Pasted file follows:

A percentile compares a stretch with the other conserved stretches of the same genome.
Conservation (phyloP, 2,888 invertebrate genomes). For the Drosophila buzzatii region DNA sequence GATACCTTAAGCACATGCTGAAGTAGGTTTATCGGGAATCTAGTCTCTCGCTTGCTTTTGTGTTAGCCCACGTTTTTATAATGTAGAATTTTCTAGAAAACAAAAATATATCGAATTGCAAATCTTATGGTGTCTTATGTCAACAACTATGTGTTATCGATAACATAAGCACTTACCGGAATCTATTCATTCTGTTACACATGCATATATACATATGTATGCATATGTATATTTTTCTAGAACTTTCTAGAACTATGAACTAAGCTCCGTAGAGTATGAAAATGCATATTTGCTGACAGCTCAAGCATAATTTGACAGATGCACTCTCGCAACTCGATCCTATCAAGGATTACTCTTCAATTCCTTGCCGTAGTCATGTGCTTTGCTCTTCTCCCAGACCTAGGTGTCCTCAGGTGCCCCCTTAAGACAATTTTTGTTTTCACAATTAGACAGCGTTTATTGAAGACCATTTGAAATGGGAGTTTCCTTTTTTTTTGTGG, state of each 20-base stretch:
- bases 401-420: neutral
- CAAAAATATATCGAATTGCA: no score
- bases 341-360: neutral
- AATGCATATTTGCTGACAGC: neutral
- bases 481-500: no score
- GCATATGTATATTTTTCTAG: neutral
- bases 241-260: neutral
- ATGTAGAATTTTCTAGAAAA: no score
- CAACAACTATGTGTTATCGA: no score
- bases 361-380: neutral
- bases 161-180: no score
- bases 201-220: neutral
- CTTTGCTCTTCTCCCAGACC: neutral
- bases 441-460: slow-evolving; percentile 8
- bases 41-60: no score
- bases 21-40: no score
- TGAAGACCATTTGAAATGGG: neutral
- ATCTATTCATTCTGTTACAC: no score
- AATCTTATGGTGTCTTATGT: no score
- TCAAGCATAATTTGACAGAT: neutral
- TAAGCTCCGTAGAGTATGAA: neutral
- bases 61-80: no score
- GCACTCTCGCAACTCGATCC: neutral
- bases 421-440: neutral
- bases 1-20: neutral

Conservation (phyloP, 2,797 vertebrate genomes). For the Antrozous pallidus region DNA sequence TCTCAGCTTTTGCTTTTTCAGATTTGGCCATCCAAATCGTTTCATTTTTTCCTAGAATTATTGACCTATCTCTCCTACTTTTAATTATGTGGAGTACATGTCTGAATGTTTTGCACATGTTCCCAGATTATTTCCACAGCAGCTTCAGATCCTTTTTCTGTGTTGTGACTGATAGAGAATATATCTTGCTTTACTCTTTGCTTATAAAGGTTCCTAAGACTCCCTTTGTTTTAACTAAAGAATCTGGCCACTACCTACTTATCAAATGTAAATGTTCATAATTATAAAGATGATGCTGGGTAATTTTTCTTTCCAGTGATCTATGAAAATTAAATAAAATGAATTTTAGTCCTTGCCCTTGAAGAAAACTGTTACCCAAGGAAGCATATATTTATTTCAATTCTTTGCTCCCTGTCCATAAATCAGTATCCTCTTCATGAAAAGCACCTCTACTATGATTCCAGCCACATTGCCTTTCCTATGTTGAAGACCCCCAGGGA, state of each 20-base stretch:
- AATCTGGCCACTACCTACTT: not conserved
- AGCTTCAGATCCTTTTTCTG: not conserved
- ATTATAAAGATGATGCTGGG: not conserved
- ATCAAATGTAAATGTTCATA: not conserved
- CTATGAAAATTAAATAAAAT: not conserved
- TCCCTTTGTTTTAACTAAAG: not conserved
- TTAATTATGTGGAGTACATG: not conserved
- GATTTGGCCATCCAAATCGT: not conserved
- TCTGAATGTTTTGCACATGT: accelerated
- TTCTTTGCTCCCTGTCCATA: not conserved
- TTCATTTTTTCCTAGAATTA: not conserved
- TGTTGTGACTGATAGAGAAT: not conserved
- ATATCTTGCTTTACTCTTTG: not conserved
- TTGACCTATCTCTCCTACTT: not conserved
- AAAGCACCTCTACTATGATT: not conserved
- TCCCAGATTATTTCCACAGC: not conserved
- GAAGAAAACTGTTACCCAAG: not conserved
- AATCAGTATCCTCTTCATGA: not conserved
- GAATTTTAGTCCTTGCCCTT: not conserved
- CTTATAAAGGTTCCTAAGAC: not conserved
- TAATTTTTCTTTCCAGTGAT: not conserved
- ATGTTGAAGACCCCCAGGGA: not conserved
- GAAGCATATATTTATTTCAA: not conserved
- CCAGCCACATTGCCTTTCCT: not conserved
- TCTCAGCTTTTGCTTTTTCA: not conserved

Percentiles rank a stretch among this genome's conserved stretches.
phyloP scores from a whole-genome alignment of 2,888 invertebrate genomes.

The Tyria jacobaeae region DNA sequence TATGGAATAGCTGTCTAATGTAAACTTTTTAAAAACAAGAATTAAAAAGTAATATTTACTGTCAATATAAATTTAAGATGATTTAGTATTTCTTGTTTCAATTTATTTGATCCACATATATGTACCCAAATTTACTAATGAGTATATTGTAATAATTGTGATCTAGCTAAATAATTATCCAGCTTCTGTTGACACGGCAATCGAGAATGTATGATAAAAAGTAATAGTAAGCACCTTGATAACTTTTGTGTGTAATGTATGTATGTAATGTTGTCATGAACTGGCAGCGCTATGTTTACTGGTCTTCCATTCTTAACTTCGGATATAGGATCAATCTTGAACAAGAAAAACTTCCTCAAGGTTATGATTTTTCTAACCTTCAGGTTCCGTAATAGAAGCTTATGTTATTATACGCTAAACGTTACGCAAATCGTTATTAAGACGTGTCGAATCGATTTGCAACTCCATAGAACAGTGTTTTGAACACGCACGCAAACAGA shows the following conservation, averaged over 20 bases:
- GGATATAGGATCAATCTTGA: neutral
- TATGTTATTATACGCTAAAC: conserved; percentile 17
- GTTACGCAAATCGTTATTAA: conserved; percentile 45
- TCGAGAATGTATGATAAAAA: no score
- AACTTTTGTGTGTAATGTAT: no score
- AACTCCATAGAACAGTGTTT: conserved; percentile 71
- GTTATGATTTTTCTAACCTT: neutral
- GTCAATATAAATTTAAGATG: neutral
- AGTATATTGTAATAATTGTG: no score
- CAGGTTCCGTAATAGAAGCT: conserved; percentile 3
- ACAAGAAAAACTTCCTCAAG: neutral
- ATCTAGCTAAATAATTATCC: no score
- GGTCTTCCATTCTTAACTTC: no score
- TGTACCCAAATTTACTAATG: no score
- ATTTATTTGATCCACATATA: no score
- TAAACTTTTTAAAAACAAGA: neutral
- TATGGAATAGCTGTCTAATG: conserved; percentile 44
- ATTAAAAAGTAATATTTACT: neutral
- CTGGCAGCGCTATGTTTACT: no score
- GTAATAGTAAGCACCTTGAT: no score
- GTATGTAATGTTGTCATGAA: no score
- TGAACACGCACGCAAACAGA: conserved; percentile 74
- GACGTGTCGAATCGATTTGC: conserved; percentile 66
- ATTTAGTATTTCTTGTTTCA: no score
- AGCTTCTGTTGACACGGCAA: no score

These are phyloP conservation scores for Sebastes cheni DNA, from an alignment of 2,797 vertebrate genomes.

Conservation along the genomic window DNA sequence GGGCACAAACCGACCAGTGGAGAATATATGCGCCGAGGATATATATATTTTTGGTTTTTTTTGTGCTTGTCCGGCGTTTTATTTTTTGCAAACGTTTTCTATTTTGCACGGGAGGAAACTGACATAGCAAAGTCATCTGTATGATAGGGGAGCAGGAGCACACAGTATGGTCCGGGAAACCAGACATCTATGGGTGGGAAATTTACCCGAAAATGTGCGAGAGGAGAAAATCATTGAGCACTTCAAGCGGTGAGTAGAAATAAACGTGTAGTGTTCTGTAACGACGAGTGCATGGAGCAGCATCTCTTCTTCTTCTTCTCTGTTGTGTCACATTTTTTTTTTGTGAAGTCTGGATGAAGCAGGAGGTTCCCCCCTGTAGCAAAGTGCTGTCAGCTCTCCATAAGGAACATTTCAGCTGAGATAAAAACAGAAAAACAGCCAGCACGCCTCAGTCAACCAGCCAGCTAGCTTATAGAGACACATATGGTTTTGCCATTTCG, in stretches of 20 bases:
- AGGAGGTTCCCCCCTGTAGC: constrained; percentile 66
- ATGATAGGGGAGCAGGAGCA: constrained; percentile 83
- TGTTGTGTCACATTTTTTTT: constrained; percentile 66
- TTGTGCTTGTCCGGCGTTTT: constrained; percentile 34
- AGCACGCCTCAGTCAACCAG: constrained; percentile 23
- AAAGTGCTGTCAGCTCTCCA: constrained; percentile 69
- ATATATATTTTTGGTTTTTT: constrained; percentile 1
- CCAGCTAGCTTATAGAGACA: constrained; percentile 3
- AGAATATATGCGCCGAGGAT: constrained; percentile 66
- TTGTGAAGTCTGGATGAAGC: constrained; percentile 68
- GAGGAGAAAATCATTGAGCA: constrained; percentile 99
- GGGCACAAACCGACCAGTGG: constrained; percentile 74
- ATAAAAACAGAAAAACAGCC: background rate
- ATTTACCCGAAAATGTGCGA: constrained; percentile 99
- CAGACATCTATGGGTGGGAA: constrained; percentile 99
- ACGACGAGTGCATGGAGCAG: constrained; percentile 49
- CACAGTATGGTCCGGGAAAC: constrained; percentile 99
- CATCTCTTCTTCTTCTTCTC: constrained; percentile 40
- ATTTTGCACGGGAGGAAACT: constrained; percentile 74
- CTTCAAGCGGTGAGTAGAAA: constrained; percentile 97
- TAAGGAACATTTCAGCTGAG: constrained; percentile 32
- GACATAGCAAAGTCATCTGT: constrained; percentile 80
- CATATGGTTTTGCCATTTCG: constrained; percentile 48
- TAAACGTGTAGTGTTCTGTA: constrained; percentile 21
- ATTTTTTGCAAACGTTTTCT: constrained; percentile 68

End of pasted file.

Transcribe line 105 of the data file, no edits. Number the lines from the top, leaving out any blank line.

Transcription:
- GACATAGCAAAGTCATCTGT: constrained; percentile 80